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 Loan portfolio sales and acquisitions are a common way for many banks to rationalise their portfolios. However, these transactions often throw up some potentially complex accounting issues.

When to recognise an acquired loan and at what amount?

IFRS 9 Financial Instruments sets out the general principles for recognising, classifying, and measuring financial assets – e.g. loans. These principles apply for both originated and acquired loans and for certain loan commitments, but how do they apply?
For example, when acquiring a loan or a loan portfolio an acquirer may need to consider the following.

  • The transaction price – does it include compensation for something else?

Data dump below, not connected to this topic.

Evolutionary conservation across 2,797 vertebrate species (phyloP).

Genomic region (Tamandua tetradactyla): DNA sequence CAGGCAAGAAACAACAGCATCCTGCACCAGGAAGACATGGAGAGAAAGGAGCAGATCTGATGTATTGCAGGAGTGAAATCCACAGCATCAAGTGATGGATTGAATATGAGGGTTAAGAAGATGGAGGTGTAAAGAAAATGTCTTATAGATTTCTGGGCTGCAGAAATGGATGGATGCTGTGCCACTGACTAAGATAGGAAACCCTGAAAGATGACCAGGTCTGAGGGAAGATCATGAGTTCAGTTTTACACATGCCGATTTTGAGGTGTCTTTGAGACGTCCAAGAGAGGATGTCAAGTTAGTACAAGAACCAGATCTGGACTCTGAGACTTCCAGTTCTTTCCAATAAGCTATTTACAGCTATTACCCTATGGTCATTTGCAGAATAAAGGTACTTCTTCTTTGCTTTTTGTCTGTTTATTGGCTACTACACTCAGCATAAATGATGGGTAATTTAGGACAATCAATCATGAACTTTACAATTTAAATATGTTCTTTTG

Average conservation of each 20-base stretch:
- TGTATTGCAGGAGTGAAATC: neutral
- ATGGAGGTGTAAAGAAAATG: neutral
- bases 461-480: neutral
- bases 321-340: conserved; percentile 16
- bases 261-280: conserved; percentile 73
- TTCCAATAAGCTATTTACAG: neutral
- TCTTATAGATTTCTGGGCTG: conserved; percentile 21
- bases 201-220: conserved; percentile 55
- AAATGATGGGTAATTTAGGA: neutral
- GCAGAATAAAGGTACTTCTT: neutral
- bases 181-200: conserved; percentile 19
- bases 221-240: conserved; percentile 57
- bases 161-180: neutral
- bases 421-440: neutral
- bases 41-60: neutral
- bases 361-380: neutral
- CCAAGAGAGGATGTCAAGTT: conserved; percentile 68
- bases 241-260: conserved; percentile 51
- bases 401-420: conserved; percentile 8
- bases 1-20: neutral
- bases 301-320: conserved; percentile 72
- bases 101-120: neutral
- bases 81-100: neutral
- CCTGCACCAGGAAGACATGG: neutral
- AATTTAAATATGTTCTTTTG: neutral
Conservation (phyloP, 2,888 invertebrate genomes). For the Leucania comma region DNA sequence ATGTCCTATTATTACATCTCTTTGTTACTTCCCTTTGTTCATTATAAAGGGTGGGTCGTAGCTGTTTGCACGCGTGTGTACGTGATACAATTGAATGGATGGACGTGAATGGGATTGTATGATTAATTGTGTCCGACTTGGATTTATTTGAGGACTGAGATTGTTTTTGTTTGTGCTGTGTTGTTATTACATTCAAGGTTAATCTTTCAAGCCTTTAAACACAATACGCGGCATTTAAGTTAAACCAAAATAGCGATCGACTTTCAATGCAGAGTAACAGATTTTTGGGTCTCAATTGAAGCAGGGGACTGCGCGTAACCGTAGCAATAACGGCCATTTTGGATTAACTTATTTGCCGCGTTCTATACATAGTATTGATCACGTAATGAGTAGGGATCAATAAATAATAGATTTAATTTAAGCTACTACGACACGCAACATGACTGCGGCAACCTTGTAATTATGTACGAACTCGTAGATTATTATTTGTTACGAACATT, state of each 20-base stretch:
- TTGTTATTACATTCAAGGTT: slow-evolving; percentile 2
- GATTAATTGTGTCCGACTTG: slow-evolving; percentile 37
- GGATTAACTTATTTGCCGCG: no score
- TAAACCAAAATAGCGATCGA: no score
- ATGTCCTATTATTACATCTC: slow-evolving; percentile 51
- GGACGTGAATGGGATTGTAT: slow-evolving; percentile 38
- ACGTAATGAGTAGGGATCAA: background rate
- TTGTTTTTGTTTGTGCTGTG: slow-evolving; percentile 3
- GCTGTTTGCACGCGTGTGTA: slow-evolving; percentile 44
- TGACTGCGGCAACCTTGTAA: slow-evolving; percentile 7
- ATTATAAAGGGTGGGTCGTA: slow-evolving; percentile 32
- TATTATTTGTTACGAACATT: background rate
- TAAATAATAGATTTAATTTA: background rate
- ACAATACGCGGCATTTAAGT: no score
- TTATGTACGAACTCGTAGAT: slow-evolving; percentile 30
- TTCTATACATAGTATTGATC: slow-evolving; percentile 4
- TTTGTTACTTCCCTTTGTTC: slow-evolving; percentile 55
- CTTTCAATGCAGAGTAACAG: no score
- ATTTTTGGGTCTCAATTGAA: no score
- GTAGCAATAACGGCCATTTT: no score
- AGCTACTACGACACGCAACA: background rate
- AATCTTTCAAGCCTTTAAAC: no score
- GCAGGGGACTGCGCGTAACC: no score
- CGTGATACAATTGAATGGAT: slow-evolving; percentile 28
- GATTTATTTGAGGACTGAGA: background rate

• Are other assets acquired as part of a loan portfolio – e.g. customer relationships?
  • Transaction costs – how do you account for costs relating to acquiring the loan?
     

Special considerations for loans that are credit-impaired at acquisition

Specific issues may arise when acquiring a loan that is distressed – i.e. credit-impaired on initial recognition – including how to measure expected credit losses on those loans.

Considering loan commitments and indemnities received

Because acquired loan portfolios often include commitments to provide further loans, an acquirer will need to evaluate these and determine how they should be initially recognised and subsequently measured.

Read our practical guidance

Our updated publication, Loan acquisition accounting (PDF 1.5 MB) considers some of the complex accounting issues that can arise when acquiring a loan directly or through a business combination. It offers practical examples, analysis and insight on the key accounting issues arising on recognition, classification and subsequent measurement of an acquired loan.